Following Hacks meet Hackers on Friday I decided that two conferences in a week wasn’t enough and headed into Manchester to WordCamp UK at MMU’s Business School. It was a full weekend event including socials in the evening but prior commitments meant I could only go for the day. In case the name doesn’t give it away, WordCamps are conferences about WordPress and happen all over the world.
The first session was introductions to find out who was there. With a couple of hundred (I’d guess) this took a while but I was impressed with the diversity of uses in the room. Lots of web developers as you’d expect but also bloggers and it was nice to see a couple of other universities in the room.
Other sessions I attended…
Also known as Canonical plugins, it’s proposed that these will allow extra support for key features that aren’t part of the core WordPress code. Currently two core plugins are under development:
- Health Check: this will scan your WordPress install and tell you if there’s anything wrong, for example executable files or out of date PHP versions.
- Post-by-Email: currently part of the core but badly out of date, the hope is to get the community to support it and take advantage of some extra development that has been done for other plugins.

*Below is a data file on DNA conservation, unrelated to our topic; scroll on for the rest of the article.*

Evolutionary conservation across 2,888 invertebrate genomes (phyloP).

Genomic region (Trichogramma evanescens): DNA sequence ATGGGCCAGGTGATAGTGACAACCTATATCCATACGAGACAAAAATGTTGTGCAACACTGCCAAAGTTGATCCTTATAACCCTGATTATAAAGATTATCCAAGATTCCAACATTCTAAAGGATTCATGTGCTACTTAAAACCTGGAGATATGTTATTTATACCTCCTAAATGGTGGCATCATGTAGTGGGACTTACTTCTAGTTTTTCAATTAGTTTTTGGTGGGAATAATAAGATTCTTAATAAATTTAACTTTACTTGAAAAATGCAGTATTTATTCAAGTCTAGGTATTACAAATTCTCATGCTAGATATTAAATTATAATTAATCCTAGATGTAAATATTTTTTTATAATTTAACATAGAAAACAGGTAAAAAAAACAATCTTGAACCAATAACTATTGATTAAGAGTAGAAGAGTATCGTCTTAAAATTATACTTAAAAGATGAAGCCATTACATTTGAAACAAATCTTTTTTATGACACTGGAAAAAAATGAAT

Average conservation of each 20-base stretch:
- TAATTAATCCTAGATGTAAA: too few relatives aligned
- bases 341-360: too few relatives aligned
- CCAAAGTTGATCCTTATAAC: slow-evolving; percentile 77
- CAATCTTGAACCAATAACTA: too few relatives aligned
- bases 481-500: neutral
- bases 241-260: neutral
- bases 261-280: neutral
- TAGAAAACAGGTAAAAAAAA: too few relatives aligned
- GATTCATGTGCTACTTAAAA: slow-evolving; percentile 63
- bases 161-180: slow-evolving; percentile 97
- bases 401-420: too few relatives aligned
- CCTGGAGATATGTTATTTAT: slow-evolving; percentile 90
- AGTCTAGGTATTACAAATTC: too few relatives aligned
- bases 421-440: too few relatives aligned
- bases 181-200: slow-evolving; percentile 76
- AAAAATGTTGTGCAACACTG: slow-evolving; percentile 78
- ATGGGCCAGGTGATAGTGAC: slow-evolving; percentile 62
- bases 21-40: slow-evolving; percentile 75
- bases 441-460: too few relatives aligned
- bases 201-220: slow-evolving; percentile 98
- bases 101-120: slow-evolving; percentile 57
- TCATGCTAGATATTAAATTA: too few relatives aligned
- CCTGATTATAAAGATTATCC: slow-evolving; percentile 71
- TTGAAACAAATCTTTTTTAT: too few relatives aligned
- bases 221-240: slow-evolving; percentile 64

Managing multiple WordPress instances – John Adams
John showed us the just-in-time approach to session planning, also known as winging it, after forgetting he’d agreed to run this session. It actually turned out well and some good discussion over ways of managing multiple blogs. It seems Edge Hill had one of the larger installations, albeit as part of two WordPress MU instances but it’s a problem for everyone.
We’re certainly not alone in struggling with a development/testing/staging/live strategy for WordPress but Shaun Hare from Nottingham University suggested it is possible so we should probably pick their brains about it sometime!
Beyond Blogging – Kieran O’Shea
Kieran highlighted a couple of plugins he’s developed to take a blog a little further:
- Calendar: provides embeddable calendar that can show in a post, page or sidebar widget.
- Social View: a new plugin that takes feeds from other websites – currently YouTube, Flickr and Twitter – and converts them to blog posts but makes them look a little prettier.
Final session of the day for me was Liverpool’s own Dave Coveney presenting a session about how the media can use WordPress. He was followed by a chap from the Telegraph going into a little more detail about their blogging platform with some impressive usage statistics. If you didn’t think that WordPress was a serious system you should now!